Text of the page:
Air fryers are fairly new kitchen gadgets. Debuting in 2010, they’ve become beloved as a healthier alternative to the deep-fryer while retaining a lot of the taste and crispness that people look for in deep-fried foods.
We find that foods made in an air fryer, and chips in particular, do have a fried quality. But if you're used to deep-fried food, then you won't be fooled: most people can taste the difference.
If you're thinking of buying one of these cool new kitchen gadgets, these are some of the important factors you should consider:
Capacity Most air fryers can cook around 800g (around four portions) of chips. Some can manage up to twice as much. If you've got lots of people to cater for opt for a larger capacity, or a model with double-level cooking.
Worktop and storage space Air fryer designs differ but some are huge and heavy. The Ninja OP450UK for example is 36cm high and 42cm wide, and weighs 10kg out of the box. Some also come with lots of extra accessories that you'll need to find storage for. If you're short on space, it's worth looking at more compact models.
Power cable length We always list this in our reviews because it can determine how close you'll need to site your air fryer to the mains.
Digital or manual controls Digital models can make it easier to see how much cooking time is left. Some even come with smartphone control via an app.
Dishwasher-proof parts This can help save on cleaning time.
Air fryer types explained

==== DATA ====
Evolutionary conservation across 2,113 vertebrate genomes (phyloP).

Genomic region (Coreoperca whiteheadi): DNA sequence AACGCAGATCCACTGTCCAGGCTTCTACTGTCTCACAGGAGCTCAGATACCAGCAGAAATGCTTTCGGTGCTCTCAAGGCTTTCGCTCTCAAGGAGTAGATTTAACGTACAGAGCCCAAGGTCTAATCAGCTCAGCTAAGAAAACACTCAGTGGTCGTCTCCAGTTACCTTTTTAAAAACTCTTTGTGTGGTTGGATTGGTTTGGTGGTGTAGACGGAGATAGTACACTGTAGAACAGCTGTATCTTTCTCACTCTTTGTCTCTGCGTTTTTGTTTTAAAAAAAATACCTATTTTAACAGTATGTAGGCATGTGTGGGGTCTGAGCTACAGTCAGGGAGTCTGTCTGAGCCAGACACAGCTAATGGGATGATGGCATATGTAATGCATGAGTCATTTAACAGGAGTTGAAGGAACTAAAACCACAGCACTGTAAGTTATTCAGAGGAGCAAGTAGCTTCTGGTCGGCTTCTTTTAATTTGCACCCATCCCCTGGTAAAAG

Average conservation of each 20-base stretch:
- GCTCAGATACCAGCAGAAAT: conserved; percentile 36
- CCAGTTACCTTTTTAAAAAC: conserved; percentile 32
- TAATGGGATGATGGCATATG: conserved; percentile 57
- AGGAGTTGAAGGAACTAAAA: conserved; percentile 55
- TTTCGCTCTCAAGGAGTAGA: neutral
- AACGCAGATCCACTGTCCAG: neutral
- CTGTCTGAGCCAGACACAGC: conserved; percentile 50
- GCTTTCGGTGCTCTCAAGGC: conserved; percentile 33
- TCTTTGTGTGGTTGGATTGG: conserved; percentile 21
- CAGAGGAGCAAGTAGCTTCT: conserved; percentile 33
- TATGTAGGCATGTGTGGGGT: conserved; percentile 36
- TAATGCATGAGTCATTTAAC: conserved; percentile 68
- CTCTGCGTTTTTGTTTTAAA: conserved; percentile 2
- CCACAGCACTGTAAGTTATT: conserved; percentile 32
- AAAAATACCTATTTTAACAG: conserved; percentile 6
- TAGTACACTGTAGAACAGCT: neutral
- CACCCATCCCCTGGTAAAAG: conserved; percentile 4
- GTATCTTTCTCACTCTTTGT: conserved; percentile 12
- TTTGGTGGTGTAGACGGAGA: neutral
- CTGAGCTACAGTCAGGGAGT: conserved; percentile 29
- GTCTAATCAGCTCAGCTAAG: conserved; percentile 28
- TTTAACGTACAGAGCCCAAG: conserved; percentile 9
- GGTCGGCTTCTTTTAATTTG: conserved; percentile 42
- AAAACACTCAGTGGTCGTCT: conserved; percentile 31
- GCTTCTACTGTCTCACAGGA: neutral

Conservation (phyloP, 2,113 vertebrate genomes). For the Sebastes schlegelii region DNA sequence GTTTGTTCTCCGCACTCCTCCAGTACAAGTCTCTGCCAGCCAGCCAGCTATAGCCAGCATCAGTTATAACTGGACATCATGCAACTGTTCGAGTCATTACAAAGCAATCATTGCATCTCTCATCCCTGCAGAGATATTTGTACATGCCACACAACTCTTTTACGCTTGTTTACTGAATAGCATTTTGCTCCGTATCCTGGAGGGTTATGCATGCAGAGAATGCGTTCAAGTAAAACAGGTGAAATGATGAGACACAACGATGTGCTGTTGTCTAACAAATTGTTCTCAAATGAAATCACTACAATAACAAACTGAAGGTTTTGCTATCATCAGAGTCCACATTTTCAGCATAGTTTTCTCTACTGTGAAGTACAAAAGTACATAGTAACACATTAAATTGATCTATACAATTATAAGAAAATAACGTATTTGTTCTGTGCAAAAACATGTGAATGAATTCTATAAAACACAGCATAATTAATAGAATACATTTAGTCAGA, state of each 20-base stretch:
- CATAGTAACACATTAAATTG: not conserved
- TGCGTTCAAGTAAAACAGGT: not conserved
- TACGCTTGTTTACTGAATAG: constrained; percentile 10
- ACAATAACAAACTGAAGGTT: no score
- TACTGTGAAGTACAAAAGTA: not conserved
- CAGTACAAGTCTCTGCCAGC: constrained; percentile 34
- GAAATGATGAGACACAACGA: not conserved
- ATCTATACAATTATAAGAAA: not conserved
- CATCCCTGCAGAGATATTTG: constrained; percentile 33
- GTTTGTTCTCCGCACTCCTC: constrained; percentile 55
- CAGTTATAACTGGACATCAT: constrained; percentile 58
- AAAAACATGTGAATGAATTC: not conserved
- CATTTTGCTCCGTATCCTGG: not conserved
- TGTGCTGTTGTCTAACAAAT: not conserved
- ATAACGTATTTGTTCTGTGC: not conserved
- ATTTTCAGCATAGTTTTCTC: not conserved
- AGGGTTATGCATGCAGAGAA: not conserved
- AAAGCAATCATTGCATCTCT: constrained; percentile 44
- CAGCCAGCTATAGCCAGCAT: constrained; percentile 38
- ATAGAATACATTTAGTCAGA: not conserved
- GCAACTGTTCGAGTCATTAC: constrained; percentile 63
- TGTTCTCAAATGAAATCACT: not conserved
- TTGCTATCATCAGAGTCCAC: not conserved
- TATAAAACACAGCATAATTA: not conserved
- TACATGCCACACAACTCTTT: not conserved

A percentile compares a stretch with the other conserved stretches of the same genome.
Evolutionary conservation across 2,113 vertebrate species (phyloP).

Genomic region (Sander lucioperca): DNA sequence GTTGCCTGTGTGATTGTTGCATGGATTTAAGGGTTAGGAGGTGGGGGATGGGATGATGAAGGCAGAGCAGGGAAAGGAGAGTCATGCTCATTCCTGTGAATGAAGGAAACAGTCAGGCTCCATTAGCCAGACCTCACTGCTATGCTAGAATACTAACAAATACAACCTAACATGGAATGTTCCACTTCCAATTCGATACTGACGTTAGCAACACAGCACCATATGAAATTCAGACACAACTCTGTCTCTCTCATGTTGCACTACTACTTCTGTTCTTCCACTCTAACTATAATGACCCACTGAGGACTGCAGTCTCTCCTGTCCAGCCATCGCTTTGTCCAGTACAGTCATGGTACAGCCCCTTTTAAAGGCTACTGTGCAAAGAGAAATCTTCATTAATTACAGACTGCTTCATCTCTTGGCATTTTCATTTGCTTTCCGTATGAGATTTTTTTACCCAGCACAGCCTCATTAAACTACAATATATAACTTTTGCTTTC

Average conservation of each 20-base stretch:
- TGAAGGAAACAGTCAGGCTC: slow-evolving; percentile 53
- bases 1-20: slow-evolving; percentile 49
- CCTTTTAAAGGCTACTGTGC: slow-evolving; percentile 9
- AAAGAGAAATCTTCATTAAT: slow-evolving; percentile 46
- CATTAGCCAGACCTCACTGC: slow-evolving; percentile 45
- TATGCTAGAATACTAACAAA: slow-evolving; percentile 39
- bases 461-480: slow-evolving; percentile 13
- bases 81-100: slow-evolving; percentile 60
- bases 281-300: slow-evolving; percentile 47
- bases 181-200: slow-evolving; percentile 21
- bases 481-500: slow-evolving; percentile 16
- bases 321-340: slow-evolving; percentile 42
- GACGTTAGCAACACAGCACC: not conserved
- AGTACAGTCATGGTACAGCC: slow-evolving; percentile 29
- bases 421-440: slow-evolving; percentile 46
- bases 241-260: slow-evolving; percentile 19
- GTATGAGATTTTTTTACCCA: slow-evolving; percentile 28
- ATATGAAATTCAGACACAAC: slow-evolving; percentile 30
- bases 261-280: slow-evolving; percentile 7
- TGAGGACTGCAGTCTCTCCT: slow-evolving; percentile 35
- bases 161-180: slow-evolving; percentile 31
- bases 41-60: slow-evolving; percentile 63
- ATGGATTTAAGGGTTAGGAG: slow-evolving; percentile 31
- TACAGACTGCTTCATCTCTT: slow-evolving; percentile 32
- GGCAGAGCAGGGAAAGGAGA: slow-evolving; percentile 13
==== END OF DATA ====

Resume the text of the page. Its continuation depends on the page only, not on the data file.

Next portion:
The model you pick affects how much space you have to cook with, and how much effort you have to put in. These are the main types:
Air fryers with a pull-out tray (e.g. Philips Airfryer) These have a tray or basket you add food to and slot in, you usually can't check progress without pulling out your food.
Air fryers with a bowl (e.g. Tefal Actifry) These have a wider bowl with a viewing window in the lid so you can check on the food without disturbing the process. They sometimes have a stirring paddle too, though we’ve found this doesn't always make for better results.
Air fryers vs deep fat fryers
Despite both having 'fryer' in their name, air fryers and deep fat fryers work quite differently. Air fryers are often referred to by manufacturers as healthy or low-fat fryers, as they use hot air and a small amount of oil to cook the chips by convection. The results are more akin to oven chips than traditional chip-shop chips. Deep fat fryers submerge chips in hot oil to cook them, giving a crispier but fattier result.
We've broken down the differences between the two, including how they work, what their chips taste like and how to choose, in our guide to how to buy the best deep fat fryer.
Air fryers vs multicookers